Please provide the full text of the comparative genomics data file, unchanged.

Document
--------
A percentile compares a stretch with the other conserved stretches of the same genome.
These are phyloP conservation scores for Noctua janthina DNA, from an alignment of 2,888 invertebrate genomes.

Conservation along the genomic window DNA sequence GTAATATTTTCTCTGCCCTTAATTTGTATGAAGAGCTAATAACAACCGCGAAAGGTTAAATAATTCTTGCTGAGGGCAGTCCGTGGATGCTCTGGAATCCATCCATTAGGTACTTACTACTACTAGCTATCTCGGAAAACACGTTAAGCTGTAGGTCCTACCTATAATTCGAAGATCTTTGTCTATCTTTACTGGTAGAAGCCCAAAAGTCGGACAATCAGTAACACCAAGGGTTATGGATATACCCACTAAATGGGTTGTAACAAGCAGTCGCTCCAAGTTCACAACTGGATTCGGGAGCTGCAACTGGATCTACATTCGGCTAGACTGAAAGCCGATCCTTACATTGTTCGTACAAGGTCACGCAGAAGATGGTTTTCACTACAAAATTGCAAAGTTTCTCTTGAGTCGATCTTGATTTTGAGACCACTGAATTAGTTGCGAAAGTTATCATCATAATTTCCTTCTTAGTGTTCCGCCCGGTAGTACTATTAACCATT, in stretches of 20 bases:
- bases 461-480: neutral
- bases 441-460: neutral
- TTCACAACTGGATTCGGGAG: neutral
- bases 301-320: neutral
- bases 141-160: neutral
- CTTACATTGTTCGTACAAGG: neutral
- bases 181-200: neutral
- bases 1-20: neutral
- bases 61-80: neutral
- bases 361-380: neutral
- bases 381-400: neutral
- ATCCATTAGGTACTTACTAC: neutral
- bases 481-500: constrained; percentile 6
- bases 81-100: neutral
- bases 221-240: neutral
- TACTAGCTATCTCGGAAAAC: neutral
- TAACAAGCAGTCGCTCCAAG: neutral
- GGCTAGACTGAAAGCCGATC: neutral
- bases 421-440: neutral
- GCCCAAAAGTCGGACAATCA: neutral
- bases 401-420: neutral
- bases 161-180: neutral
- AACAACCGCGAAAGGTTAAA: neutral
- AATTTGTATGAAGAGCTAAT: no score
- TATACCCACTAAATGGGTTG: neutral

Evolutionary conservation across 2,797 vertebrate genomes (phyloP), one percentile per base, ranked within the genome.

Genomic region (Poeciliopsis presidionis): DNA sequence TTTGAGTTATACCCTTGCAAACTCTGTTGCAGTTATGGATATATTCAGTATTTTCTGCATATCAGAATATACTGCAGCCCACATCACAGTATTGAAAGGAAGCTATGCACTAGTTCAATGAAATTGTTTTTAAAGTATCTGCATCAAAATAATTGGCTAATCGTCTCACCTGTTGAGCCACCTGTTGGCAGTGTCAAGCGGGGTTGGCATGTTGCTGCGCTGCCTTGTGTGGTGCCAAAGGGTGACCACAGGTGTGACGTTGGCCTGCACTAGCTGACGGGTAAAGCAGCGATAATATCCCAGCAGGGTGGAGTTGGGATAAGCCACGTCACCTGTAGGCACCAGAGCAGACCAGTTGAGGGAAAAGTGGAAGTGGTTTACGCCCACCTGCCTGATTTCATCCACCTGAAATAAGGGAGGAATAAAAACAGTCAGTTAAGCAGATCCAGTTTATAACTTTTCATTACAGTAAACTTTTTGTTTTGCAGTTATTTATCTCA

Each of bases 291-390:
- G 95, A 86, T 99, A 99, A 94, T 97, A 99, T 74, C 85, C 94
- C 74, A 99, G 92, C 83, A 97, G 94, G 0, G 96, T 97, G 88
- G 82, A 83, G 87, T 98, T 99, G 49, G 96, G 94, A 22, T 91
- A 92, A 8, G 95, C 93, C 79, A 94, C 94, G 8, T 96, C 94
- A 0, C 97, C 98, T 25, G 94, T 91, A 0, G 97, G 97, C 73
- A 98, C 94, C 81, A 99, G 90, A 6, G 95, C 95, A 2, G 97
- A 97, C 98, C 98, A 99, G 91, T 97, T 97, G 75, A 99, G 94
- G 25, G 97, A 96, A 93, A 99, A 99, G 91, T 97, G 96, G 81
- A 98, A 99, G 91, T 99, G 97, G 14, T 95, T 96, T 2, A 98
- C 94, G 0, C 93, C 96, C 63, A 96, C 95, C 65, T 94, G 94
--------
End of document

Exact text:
A percentile compares a stretch with the other conserved stretches of the same genome.
These are phyloP conservation scores for Noctua janthina DNA, from an alignment of 2,888 invertebrate genomes.

Conservation along the genomic window DNA sequence GTAATATTTTCTCTGCCCTTAATTTGTATGAAGAGCTAATAACAACCGCGAAAGGTTAAATAATTCTTGCTGAGGGCAGTCCGTGGATGCTCTGGAATCCATCCATTAGGTACTTACTACTACTAGCTATCTCGGAAAACACGTTAAGCTGTAGGTCCTACCTATAATTCGAAGATCTTTGTCTATCTTTACTGGTAGAAGCCCAAAAGTCGGACAATCAGTAACACCAAGGGTTATGGATATACCCACTAAATGGGTTGTAACAAGCAGTCGCTCCAAGTTCACAACTGGATTCGGGAGCTGCAACTGGATCTACATTCGGCTAGACTGAAAGCCGATCCTTACATTGTTCGTACAAGGTCACGCAGAAGATGGTTTTCACTACAAAATTGCAAAGTTTCTCTTGAGTCGATCTTGATTTTGAGACCACTGAATTAGTTGCGAAAGTTATCATCATAATTTCCTTCTTAGTGTTCCGCCCGGTAGTACTATTAACCATT, in stretches of 20 bases:
- bases 461-480: neutral
- bases 441-460: neutral
- TTCACAACTGGATTCGGGAG: neutral
- bases 301-320: neutral
- bases 141-160: neutral
- CTTACATTGTTCGTACAAGG: neutral
- bases 181-200: neutral
- bases 1-20: neutral
- bases 61-80: neutral
- bases 361-380: neutral
- bases 381-400: neutral
- ATCCATTAGGTACTTACTAC: neutral
- bases 481-500: constrained; percentile 6
- bases 81-100: neutral
- bases 221-240: neutral
- TACTAGCTATCTCGGAAAAC: neutral
- TAACAAGCAGTCGCTCCAAG: neutral
- GGCTAGACTGAAAGCCGATC: neutral
- bases 421-440: neutral
- GCCCAAAAGTCGGACAATCA: neutral
- bases 401-420: neutral
- bases 161-180: neutral
- AACAACCGCGAAAGGTTAAA: neutral
- AATTTGTATGAAGAGCTAAT: no score
- TATACCCACTAAATGGGTTG: neutral

Evolutionary conservation across 2,797 vertebrate genomes (phyloP), one percentile per base, ranked within the genome.

Genomic region (Poeciliopsis presidionis): DNA sequence TTTGAGTTATACCCTTGCAAACTCTGTTGCAGTTATGGATATATTCAGTATTTTCTGCATATCAGAATATACTGCAGCCCACATCACAGTATTGAAAGGAAGCTATGCACTAGTTCAATGAAATTGTTTTTAAAGTATCTGCATCAAAATAATTGGCTAATCGTCTCACCTGTTGAGCCACCTGTTGGCAGTGTCAAGCGGGGTTGGCATGTTGCTGCGCTGCCTTGTGTGGTGCCAAAGGGTGACCACAGGTGTGACGTTGGCCTGCACTAGCTGACGGGTAAAGCAGCGATAATATCCCAGCAGGGTGGAGTTGGGATAAGCCACGTCACCTGTAGGCACCAGAGCAGACCAGTTGAGGGAAAAGTGGAAGTGGTTTACGCCCACCTGCCTGATTTCATCCACCTGAAATAAGGGAGGAATAAAAACAGTCAGTTAAGCAGATCCAGTTTATAACTTTTCATTACAGTAAACTTTTTGTTTTGCAGTTATTTATCTCA

Each of bases 291-390:
- G 95, A 86, T 99, A 99, A 94, T 97, A 99, T 74, C 85, C 94
- C 74, A 99, G 92, C 83, A 97, G 94, G 0, G 96, T 97, G 88
- G 82, A 83, G 87, T 98, T 99, G 49, G 96, G 94, A 22, T 91
- A 92, A 8, G 95, C 93, C 79, A 94, C 94, G 8, T 96, C 94
- A 0, C 97, C 98, T 25, G 94, T 91, A 0, G 97, G 97, C 73
- A 98, C 94, C 81, A 99, G 90, A 6, G 95, C 95, A 2, G 97
- A 97, C 98, C 98, A 99, G 91, T 97, T 97, G 75, A 99, G 94
- G 25, G 97, A 96, A 93, A 99, A 99, G 91, T 97, G 96, G 81
- A 98, A 99, G 91, T 99, G 97, G 14, T 95, T 96, T 2, A 98
- C 94, G 0, C 93, C 96, C 63, A 96, C 95, C 65, T 94, G 94